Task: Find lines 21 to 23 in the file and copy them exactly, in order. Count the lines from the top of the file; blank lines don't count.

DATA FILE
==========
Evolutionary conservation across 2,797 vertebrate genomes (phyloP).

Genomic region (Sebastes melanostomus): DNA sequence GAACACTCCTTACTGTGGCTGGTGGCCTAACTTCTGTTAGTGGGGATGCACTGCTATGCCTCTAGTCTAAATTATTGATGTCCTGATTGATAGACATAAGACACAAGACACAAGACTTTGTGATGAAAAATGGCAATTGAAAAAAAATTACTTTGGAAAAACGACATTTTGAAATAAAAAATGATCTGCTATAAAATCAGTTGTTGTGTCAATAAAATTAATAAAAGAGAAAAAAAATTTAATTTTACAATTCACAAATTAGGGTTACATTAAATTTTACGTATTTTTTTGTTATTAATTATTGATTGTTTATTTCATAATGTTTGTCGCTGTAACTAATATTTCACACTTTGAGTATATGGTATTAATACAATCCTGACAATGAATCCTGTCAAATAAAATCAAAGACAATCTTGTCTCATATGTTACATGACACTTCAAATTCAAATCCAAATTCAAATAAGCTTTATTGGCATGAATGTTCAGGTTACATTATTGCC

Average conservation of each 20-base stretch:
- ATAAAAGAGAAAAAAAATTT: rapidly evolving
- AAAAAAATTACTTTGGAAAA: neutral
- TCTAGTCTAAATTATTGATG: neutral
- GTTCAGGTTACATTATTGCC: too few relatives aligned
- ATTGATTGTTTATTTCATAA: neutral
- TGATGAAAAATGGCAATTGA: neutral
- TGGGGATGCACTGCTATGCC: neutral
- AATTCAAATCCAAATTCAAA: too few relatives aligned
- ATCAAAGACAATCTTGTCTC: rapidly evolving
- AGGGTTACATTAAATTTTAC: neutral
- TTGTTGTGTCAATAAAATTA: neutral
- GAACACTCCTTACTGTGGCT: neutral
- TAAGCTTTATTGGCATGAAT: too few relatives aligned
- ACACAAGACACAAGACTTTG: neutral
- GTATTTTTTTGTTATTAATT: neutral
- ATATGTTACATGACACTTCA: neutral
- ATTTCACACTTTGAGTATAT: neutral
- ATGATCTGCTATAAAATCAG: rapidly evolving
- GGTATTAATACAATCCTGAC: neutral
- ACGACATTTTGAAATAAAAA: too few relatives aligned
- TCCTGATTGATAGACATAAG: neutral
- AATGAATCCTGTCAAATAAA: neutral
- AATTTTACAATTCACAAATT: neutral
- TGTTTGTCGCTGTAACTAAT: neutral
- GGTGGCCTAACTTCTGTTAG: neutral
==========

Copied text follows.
- ATGATCTGCTATAAAATCAG: rapidly evolving
- GGTATTAATACAATCCTGAC: neutral
- ACGACATTTTGAAATAAAAA: too few relatives aligned